Why Samurai Japan Manager Kuriyama Picked Two Japanese-Origin Players—First Ever for WBC
For the World Baseball Classic (WBC) scheduled in March 2023, Samurai Japan pre-registered 50 players in late November 2022. The team selected two players with Japanese origin for the first time—outfielders Lars Nootbaar, 25, of the St. Louis Cardinals and Steven Kwan, 25, of the Cleveland Guardians.
Already, Yu Darvish of the San Diego Padres, Shohei Otani of the Los Angeles Angels, and Seiya Suzuki of the Chicago Cubs have announced they will play for the WBC. Active Japanese MLB players have joined the WBC in the past, but in the previous four tournaments, no U.S. nationals with Japanese ancestry have been selected. Yet, Samurai Japan manager Hideki Kuriyama chose the two players for pre-register with a clear intent, including future potential.
Key Member Nootbaar Plays All Outfield Positions
California-born Nootbaar, who bats left and throws right, joined the Cardinals from the University of Southern California, selected in the eighth round of the 2018 MLB draft. He debuted in the major league in June 2021. In the 2022 season, he appeared in 108 games, and although .228 at bat, he had 14 home runs and 40 RBIs, demonstrating a mighty batting performance. On defense, he had played all the outfield positions, becoming the team’s key member.
Kwan: The Man Who Does Not Swing and Miss
Kwan, who hits and throws left, was selected by the Guardians (then Cleveland Indians) from Oregon State University in the fifth round of the 2018 MLB draft and gained the Opening Day roster in 2022. Since his opening debut as a starter, in his 25 appearances at the plate in six games, he saw 116 pitches before he swung and missed, the longest streak out of players who have debuted since 2000. Despite his relatively small build among the Major League players at 175 cm (5’ 9”), his adept bat control, reminiscent of Norichika Aoki of the Yakult Swallows, was highly appreciated. From mid-June, he has secured his spot as the leadoff and left fielder. For the season, he played in 147 games, batted .298, hit six home runs, with 52 RBIs, and won the Gold Glove Award. He was also named among the three finalists for the American League Rookie of the Year Award and became a driving force for the Guardians’ division title.
Kuriyama’s Vision of the “Future Baseball”
According to Nippon Professional Baseball (NPB) personnel, under current regulations, a player can represent Japan for the WBC if he is eligible for a Japanese passport. So, Nootbaar, whose mother is Japanese, is eligible, while Kwan, whose maternal grandparents are Japanese, is not. Since citizenship laws vary by country, it is tougher to qualify for WBC in Japan than in other countries allowing multiple citizenship. However, the WBC regulation may change in the future, and Kuriyama decided on the two names after much consideration.
“I’m still thinking of them side by side with the Japanese players. In my view, for baseball to develop more and more, I wanted to make the team more global. We’re in an age where foreign children born in Japan are playing active roles. I’ve also taken care of players with such backgrounds, and they are all the same at heart. This time, I’ve approached five or six players (with Japanese origin) as prospective candidates, and with all of them willing to represent Japan, I made the selection. If these players can contribute to our victory more than the current lineup of Japanese members, then we’re playing together with such players. Those committed (to Samurai Japan) should get together, and I thought fans in Japan also needed to see this form of future baseball, so I’m trying to see if it’s possible. I hope to make the best team.”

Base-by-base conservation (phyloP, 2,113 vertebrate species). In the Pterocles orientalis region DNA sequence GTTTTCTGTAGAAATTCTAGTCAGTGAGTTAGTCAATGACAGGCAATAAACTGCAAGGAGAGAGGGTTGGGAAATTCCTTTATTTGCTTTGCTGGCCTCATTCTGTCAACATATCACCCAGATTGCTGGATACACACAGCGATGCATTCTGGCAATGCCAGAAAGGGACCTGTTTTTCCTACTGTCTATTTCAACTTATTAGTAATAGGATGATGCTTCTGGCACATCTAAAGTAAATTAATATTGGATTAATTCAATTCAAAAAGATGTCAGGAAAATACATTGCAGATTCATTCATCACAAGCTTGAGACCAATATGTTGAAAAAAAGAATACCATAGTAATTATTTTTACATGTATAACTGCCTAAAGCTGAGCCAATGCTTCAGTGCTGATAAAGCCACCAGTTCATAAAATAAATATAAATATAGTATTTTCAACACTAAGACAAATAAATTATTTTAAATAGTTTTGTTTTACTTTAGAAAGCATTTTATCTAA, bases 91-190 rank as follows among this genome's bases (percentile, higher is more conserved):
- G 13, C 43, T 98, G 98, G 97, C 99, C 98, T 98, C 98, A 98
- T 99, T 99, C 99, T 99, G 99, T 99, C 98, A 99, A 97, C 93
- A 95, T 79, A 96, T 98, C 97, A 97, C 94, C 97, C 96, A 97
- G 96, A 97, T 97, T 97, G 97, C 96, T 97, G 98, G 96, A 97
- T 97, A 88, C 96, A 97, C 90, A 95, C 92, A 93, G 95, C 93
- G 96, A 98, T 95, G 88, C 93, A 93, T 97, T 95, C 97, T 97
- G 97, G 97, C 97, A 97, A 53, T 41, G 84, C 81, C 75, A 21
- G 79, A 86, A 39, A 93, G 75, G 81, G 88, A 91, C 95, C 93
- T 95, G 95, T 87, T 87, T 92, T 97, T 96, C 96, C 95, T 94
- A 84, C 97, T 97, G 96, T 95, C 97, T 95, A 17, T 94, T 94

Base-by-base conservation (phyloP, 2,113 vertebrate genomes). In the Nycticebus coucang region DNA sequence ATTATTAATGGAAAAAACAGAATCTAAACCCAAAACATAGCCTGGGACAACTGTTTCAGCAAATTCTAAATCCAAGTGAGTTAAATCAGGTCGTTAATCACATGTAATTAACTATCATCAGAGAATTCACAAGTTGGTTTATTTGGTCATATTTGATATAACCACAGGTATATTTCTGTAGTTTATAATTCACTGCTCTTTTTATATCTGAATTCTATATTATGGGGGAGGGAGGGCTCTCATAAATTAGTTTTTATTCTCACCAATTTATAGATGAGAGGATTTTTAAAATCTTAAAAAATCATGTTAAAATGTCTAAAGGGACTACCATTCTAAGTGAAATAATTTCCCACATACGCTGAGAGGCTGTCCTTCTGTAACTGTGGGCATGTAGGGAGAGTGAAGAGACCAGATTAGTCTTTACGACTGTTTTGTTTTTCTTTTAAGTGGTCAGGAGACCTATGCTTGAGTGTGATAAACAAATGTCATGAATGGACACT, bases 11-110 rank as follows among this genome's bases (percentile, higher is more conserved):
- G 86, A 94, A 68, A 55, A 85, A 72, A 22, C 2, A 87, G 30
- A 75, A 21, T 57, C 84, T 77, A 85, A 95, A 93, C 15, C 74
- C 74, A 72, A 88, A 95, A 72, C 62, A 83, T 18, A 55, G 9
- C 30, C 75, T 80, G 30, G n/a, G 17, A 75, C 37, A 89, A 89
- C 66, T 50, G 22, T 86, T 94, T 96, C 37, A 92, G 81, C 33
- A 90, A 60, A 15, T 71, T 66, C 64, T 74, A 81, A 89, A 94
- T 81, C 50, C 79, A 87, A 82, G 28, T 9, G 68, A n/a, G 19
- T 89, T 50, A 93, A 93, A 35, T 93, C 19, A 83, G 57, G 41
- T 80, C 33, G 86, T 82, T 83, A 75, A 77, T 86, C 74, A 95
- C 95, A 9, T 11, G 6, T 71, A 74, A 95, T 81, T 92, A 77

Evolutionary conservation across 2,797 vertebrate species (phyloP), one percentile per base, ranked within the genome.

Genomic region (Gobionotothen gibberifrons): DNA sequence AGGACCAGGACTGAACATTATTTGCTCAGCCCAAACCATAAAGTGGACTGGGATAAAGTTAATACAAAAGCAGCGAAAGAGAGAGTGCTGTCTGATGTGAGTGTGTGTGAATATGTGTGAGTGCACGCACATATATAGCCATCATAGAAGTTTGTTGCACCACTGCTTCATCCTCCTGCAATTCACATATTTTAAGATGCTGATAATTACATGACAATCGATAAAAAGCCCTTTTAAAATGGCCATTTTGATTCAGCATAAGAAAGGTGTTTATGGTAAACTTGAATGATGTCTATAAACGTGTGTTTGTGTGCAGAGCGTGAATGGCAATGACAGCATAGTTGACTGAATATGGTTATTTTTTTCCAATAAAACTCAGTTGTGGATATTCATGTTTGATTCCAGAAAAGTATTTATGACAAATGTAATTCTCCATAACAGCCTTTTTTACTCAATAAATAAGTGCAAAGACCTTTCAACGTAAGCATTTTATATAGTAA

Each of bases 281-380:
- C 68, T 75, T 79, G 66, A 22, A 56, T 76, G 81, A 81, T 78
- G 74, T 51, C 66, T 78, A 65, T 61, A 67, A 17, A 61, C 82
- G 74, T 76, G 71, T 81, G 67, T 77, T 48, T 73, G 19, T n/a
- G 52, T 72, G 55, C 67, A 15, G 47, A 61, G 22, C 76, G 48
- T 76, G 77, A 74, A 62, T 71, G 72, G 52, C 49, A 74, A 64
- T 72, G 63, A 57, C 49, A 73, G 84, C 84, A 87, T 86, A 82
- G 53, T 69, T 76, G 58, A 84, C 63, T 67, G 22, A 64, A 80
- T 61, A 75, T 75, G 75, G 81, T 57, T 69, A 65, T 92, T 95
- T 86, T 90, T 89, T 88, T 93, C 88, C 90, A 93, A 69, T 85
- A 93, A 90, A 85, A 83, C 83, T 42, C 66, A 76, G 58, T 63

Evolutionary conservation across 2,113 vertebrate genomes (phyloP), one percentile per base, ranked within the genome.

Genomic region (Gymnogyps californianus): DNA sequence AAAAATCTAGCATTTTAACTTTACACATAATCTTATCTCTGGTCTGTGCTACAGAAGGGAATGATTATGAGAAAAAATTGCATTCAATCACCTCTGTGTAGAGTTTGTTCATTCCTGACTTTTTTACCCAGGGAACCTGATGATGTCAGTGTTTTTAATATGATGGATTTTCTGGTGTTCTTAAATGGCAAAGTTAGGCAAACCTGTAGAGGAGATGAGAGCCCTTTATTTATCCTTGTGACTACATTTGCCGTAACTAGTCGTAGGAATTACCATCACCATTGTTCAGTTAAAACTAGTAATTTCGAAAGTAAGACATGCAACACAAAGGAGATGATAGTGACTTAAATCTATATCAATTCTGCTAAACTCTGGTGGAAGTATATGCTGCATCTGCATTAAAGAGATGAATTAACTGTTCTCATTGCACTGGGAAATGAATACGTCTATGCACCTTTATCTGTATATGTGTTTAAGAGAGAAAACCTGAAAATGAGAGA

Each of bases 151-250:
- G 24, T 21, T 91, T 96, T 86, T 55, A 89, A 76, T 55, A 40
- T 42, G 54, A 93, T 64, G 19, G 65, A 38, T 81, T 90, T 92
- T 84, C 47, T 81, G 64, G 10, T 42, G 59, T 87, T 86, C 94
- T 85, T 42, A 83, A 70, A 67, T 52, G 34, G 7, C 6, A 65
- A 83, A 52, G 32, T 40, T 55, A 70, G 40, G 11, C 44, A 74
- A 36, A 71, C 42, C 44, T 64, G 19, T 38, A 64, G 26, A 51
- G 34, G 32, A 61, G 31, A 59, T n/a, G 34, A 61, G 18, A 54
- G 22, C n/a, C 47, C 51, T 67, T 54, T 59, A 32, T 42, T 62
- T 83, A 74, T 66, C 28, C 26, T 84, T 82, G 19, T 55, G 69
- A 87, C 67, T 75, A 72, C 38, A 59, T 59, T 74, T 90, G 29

Yet, even Nootbaar who qualifies need to clear many issues, such as Miyazaki camp participation in February and insurance for injuries. But Kuriyama is also looking beyond the 2023 WBC. If the eligibility requirements change in the future, players can be selected from a more “global” pool.
Other Candidates Include MVP Winner and Masahiro Tanaka’s Right-Hand Man
Besides Nootbaar and Kwan listed in the pre-registration, the eligibility may expand to include active MLB players with Japanese origin, such as outfielder Christian Yelich, 31 (Milwaukee Brewers), winner of the 2018 National League MVP, shortstop Isiah Kiner-Falefa, 27 (New York Yankees), known for his fine fielding, catcher Kyle Higashioka, 32 (New York Yankees), who used to catch Masahiro Tanaka (now with the Rakuten Golden Eagles), and infielder Keston Hiura, 26, Brewers’ first-round pick at the 2017 draft.
It is not just the players. We could be seeing people like Okinawa-born Dodgers Manager Dave Roberts with a Japanese mother, former Seattle Mariners manager Don Wakamatsu, or former Angels player Kurt Suzuki, who retired as a player in 2022, joining Samurai Japan as instructors or staff members someday.
For Me, They’re All Teammates
While Samurai Japan’s mission is to regain the championship it missed in the previous two tournaments, Kuriyama is also envisioning beyond that.
“Going forward, there’s a lot of things the baseball community must do, and one of them is, if there’s any potential, then we want to select from among those players, because for me, they’re all teammates.”
“All Samurai Japan” with links to Japan, fighting with the same spirit.
We could say the pre-register of the two players with Japanese roots shows the glimpse of the determination of the skipper and baseball man Kuriyama.
This is a translation of the Japanese article published on the Number Web on December 13, 2022.